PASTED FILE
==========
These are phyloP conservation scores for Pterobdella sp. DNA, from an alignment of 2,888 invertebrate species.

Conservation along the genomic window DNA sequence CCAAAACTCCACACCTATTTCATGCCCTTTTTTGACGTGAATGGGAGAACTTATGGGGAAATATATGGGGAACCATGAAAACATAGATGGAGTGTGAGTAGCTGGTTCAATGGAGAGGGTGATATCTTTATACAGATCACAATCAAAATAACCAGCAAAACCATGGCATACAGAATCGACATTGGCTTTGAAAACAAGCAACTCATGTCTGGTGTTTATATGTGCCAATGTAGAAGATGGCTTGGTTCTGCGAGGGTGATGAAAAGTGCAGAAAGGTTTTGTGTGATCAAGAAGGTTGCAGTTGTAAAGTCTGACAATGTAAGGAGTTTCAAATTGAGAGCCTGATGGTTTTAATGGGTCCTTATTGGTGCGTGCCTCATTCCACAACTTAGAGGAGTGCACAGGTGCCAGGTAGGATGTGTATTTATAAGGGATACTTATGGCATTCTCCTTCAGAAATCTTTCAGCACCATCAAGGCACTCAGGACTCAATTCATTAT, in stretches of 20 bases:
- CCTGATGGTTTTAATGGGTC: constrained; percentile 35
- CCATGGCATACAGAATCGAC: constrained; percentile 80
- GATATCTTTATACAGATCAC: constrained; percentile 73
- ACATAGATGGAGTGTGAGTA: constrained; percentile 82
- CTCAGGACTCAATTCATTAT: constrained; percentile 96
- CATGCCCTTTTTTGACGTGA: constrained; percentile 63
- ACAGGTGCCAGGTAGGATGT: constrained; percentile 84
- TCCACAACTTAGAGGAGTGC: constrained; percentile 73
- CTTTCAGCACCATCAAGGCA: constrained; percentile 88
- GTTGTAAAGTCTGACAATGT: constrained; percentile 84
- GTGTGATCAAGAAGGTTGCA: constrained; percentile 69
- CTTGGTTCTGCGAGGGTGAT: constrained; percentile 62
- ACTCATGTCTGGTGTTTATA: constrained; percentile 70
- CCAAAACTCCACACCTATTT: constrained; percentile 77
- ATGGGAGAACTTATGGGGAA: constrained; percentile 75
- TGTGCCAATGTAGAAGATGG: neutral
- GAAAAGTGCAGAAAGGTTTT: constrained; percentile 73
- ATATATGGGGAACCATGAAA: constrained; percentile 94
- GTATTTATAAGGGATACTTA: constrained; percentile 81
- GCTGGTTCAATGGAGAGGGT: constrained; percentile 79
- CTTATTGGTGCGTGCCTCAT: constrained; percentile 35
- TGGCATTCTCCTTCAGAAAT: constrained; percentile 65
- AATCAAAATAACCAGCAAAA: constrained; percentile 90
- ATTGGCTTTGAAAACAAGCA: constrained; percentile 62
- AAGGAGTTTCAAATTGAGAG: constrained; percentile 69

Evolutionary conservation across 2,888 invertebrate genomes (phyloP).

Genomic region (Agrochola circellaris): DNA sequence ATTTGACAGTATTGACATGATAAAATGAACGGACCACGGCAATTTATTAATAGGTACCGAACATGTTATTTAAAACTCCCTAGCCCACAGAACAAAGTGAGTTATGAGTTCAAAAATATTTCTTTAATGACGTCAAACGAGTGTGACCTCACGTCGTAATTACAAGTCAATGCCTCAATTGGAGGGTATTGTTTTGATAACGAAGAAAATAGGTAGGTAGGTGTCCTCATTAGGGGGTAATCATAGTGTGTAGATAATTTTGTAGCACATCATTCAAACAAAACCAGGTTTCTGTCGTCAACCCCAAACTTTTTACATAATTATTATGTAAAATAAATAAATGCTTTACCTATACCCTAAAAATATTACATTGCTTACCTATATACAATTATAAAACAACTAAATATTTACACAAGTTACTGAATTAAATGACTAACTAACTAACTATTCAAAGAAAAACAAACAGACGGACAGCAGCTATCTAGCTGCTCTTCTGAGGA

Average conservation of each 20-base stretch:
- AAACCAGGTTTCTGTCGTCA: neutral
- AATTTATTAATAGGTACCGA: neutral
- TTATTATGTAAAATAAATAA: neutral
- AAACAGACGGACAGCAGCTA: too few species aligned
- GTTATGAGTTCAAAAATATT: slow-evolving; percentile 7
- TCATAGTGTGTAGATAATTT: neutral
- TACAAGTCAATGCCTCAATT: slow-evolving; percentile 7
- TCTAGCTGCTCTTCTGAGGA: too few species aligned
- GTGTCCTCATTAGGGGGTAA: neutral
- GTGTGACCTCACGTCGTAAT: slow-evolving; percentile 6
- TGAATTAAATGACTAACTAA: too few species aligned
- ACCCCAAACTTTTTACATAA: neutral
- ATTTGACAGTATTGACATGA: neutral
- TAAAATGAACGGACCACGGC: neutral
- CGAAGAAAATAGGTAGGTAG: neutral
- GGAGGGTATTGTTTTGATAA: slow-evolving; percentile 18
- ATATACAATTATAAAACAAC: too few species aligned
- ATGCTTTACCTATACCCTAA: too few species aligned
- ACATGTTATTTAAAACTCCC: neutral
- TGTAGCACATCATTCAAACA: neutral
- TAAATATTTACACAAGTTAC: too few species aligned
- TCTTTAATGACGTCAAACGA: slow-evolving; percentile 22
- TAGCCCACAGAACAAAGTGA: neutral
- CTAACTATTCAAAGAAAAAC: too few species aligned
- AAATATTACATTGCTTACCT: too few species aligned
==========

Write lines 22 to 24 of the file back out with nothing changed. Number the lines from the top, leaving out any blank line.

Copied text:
- GCTGGTTCAATGGAGAGGGT: constrained; percentile 79
- CTTATTGGTGCGTGCCTCAT: constrained; percentile 35
- TGGCATTCTCCTTCAGAAAT: constrained; percentile 65